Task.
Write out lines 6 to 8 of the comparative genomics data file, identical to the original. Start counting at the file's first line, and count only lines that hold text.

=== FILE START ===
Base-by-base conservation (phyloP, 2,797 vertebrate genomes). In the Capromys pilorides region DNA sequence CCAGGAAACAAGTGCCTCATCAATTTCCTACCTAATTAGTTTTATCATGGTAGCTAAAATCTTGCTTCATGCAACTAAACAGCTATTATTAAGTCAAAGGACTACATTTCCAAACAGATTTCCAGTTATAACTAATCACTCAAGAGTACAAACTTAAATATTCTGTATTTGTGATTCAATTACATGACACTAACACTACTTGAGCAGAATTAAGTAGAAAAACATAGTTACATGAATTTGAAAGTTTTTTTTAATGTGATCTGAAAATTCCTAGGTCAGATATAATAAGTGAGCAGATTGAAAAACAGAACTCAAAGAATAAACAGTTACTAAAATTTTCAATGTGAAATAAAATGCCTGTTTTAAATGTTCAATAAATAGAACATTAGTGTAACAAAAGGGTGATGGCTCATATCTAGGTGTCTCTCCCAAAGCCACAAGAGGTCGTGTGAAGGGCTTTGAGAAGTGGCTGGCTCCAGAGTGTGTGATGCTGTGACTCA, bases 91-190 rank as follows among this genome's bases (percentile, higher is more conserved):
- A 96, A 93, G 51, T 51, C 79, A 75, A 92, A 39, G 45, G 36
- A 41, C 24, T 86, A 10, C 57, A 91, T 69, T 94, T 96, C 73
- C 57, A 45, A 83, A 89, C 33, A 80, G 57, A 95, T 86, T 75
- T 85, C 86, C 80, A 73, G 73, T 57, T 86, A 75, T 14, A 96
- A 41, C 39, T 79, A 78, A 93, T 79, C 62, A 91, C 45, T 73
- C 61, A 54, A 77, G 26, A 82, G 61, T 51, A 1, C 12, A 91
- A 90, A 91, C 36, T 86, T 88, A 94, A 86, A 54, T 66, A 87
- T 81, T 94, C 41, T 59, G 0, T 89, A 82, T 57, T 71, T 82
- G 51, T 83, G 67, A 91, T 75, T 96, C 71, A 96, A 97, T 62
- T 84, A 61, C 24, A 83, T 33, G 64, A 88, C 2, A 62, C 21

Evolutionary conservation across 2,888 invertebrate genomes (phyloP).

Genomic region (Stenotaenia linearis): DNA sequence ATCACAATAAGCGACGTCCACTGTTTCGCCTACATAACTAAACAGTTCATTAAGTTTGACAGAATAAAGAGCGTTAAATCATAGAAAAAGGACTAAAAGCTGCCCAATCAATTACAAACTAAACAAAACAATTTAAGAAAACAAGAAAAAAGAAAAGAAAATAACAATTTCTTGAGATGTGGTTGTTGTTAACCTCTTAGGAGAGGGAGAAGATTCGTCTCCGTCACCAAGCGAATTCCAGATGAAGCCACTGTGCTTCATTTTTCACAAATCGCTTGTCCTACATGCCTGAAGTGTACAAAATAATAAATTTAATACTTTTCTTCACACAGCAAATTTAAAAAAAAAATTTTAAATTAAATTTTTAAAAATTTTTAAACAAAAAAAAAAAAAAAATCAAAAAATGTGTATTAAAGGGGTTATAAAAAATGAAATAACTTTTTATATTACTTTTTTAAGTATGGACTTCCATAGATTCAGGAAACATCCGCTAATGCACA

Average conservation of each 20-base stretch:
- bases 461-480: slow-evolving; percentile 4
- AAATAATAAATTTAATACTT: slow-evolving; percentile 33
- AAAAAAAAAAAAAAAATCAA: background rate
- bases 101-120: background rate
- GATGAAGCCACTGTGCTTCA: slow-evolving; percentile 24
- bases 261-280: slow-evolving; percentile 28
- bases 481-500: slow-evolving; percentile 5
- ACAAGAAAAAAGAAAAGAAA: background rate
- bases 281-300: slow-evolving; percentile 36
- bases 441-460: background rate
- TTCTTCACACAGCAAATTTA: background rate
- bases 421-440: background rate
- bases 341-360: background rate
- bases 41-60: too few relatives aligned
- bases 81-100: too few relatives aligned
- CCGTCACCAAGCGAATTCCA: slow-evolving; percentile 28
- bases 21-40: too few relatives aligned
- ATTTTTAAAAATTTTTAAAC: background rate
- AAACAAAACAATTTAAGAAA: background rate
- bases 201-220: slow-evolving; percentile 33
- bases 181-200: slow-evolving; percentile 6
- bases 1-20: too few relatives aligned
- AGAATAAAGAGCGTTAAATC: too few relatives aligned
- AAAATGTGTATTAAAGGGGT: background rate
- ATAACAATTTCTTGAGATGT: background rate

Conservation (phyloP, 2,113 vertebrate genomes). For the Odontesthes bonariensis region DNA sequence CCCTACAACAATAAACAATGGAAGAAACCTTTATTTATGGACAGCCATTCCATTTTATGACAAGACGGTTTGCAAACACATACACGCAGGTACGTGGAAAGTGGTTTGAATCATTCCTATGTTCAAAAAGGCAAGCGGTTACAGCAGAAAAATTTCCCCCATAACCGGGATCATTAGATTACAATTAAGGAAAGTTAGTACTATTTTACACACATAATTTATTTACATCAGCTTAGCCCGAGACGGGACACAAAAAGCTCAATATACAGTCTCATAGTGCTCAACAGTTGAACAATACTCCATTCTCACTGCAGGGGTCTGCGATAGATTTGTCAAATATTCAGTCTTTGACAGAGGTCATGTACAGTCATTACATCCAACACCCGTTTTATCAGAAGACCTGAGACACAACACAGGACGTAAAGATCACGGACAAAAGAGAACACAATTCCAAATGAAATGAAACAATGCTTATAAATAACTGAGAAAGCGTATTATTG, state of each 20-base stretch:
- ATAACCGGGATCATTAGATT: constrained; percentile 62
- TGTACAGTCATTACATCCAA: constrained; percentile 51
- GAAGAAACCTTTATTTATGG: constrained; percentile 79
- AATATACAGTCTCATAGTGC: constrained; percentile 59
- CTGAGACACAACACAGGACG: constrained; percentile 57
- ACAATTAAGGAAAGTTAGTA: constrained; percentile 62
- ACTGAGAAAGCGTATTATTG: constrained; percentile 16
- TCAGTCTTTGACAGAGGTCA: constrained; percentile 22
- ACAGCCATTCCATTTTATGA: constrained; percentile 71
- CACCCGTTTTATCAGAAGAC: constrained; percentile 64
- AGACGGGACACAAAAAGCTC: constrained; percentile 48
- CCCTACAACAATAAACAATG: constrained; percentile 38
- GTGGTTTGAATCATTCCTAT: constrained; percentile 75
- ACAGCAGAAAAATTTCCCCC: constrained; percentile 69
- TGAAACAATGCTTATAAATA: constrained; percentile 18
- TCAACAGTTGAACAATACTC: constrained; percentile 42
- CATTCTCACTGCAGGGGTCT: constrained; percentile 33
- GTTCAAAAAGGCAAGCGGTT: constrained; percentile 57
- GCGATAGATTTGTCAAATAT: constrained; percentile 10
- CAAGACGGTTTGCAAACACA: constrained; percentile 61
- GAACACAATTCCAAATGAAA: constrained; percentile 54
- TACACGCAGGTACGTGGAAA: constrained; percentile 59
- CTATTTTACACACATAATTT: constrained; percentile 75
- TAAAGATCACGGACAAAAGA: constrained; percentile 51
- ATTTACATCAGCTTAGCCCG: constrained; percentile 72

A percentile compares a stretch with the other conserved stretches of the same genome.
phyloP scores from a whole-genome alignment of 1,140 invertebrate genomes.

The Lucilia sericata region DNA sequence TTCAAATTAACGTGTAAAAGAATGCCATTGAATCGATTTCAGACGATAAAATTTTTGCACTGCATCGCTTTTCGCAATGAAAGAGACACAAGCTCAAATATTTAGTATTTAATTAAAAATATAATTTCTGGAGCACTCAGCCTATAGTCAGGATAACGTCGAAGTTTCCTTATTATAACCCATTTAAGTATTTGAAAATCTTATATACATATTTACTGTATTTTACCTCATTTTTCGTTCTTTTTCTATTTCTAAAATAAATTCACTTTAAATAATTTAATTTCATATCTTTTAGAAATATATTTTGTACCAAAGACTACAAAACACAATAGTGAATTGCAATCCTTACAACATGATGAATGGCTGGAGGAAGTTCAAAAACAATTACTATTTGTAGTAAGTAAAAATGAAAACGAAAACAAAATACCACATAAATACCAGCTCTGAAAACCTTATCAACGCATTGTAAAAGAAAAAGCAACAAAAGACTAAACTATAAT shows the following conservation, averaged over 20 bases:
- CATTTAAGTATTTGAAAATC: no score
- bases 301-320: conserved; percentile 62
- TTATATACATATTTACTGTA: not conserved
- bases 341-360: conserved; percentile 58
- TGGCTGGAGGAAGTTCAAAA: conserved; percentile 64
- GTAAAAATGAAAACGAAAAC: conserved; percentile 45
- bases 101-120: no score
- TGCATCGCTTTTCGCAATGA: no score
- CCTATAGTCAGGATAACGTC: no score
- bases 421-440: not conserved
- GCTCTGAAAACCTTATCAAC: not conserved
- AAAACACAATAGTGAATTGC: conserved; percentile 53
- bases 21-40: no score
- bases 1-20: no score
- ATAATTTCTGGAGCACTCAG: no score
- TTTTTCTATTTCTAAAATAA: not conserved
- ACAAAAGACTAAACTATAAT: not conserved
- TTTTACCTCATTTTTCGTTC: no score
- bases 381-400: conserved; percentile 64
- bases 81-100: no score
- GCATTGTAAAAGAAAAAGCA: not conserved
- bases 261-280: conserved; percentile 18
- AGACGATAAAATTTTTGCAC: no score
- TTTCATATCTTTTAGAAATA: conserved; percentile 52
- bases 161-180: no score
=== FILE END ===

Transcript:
- A 41, C 39, T 79, A 78, A 93, T 79, C 62, A 91, C 45, T 73
- C 61, A 54, A 77, G 26, A 82, G 61, T 51, A 1, C 12, A 91
- A 90, A 91, C 36, T 86, T 88, A 94, A 86, A 54, T 66, A 87